Edinburgh, Fife & East Scotland

Celebration for Edinburgh's One O'Clock Gun anniversary

Gunners of 105th Regiment Royal Artillery re-enact the first firing of the One O'Clock Gun in June 1861 (Pic by Mark Owens)
Image caption Gunners of 105th Regiment Royal Artillery re-enact the first firing of the gun in 1861

A re-enactment of the 1861 gun firing at Edinburgh Castle has taken place to mark the 150th anniversary of the city's One O'Clock Gun.

The celebrations began at noon with the firing of the present day gun following at 1300 BST.

The gun is fired daily, apart from on Sundays, from the castle.

It was first fired from the historic setting in the capital on 7 June 1861, and has continued ever since, except during the two world wars.

George Grubb, Edinburgh's Lord Provost, said: "Edinburgh's One O'Clock Gun is famous all over the world and this 150th anniversary is a very special milestone for the city.

"People have been setting their clocks, and even ships' clocks, by the gun's firing for generations."

Shipping signal

The gun is timed to coincide with the time-ball, a large white ball which is raised above the Nelson Monument on Calton Hill and drops at exactly One O'Clock.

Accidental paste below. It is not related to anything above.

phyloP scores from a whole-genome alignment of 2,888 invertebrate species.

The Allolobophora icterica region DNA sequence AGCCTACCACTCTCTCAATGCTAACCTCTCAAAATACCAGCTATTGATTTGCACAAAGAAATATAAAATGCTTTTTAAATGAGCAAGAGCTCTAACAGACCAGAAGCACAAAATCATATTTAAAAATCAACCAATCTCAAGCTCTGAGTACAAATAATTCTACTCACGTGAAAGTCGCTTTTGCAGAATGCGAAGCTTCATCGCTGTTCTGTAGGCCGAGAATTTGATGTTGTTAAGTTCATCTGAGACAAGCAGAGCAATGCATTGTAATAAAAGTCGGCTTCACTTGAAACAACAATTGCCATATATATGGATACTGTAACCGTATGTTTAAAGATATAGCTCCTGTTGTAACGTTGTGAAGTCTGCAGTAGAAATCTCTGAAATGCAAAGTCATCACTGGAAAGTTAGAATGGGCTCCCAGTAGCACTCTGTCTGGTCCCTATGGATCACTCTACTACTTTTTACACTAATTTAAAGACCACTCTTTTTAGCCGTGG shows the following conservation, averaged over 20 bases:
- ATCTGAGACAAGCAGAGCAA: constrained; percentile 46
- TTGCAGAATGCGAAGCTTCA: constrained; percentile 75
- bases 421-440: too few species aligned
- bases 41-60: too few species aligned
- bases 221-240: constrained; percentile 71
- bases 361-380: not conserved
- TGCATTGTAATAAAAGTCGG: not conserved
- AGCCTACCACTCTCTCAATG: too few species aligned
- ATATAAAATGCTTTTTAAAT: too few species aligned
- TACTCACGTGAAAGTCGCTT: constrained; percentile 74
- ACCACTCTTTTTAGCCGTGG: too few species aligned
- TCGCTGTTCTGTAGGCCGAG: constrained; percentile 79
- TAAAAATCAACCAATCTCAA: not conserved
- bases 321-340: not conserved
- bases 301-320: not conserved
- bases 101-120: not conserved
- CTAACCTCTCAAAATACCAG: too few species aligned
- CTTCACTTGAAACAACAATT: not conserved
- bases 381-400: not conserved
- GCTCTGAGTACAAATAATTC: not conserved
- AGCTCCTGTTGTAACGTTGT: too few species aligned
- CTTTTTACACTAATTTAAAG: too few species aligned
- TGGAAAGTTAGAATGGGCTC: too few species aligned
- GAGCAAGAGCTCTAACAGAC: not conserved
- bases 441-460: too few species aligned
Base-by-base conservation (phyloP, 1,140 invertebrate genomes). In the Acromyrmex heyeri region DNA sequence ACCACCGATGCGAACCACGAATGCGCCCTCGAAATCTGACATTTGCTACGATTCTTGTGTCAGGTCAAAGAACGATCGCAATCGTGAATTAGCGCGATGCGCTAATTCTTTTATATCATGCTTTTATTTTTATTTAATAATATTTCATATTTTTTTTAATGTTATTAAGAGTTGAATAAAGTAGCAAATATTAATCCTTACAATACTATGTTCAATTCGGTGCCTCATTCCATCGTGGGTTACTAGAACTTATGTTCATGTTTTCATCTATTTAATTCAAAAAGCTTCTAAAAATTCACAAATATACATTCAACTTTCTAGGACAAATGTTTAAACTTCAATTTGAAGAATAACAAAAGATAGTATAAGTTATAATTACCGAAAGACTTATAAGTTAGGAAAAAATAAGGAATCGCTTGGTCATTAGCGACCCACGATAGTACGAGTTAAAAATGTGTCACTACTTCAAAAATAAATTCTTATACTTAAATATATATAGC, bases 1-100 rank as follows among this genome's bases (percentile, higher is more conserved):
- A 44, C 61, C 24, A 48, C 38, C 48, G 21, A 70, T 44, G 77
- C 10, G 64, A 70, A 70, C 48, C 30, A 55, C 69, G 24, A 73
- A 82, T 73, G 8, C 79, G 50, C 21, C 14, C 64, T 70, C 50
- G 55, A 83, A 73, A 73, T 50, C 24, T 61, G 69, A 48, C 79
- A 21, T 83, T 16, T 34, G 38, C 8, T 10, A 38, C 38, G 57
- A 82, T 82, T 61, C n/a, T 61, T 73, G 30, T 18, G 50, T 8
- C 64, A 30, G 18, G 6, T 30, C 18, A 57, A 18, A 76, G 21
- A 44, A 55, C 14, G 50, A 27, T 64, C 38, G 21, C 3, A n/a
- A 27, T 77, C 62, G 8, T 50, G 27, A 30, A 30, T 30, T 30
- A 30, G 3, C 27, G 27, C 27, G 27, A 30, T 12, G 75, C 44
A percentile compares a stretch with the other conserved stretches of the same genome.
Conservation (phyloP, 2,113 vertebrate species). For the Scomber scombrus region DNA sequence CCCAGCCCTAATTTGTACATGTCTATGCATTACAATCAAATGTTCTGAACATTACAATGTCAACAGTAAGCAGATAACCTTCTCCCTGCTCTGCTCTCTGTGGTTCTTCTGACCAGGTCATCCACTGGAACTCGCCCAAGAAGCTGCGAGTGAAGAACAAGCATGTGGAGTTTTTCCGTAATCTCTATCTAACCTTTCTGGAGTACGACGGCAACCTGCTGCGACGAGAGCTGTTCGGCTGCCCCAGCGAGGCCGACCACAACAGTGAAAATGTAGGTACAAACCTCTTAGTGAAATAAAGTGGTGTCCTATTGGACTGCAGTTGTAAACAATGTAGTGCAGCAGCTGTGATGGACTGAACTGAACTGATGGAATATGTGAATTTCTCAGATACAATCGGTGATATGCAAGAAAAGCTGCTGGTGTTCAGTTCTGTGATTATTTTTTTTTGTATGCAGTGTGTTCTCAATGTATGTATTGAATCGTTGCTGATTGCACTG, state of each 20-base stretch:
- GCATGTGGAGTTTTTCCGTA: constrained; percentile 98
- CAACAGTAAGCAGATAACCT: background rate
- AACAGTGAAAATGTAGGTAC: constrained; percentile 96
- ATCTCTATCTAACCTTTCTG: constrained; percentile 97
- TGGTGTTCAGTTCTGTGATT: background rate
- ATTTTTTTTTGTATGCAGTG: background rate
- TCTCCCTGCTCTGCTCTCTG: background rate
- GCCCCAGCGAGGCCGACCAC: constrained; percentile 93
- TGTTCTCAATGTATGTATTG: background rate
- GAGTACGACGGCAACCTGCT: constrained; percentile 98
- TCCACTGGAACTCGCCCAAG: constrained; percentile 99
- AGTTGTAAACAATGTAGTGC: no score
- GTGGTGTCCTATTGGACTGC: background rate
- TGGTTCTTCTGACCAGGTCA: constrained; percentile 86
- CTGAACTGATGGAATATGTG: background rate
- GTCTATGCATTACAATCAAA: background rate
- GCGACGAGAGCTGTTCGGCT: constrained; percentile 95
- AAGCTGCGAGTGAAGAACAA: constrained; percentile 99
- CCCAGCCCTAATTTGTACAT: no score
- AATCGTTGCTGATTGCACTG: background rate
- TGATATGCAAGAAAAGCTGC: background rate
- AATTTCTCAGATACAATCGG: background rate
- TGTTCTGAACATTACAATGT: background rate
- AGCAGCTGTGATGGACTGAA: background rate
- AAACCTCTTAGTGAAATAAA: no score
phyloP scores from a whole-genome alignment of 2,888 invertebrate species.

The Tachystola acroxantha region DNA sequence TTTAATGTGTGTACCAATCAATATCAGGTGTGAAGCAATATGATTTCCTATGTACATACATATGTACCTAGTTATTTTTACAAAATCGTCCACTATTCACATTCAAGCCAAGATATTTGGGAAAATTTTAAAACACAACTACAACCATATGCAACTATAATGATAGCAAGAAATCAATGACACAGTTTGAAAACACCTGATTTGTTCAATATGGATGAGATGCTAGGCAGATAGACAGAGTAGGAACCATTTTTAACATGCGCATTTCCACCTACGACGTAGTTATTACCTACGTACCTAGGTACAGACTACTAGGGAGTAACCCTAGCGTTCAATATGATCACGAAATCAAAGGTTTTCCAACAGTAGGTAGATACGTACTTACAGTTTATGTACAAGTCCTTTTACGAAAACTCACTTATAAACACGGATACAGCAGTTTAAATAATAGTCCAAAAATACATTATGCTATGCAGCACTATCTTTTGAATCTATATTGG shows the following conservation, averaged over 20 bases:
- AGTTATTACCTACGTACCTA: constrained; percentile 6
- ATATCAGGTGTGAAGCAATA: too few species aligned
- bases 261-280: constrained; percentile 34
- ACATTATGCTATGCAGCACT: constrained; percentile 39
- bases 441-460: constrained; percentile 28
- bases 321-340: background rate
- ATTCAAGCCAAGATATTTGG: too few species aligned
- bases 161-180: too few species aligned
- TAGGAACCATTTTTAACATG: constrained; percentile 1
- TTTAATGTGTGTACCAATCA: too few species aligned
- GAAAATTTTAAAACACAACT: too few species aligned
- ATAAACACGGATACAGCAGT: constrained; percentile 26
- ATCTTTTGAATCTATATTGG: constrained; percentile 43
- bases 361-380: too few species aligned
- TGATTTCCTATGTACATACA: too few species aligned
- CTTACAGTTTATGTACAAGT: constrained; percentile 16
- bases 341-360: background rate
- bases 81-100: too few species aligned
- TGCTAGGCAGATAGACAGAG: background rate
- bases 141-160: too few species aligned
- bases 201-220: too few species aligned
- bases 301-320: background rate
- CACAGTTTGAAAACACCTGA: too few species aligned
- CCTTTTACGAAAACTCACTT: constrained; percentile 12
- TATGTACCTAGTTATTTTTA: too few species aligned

Together, the One O'Clock Gun and the time-ball provide a time signal for shipping in the Firth of Forth and the Port of Leith.

The gun was originally a 64-pounder cannon mounted on the Half-Moon Battery.

It is now a L118 Light Gun, fired manually by the district gunner, Sgt Jamie Shannon, from the Mills Mount Battery.

Ruth Parsons, chief executive of Historic Scotland, said: "It is wonderful to celebrate the 150th anniversary of the One O'Clock Gun, which is not only an iconic Edinburgh institution, but is a global attraction, celebrating Edinburgh's maritime history and heritage."

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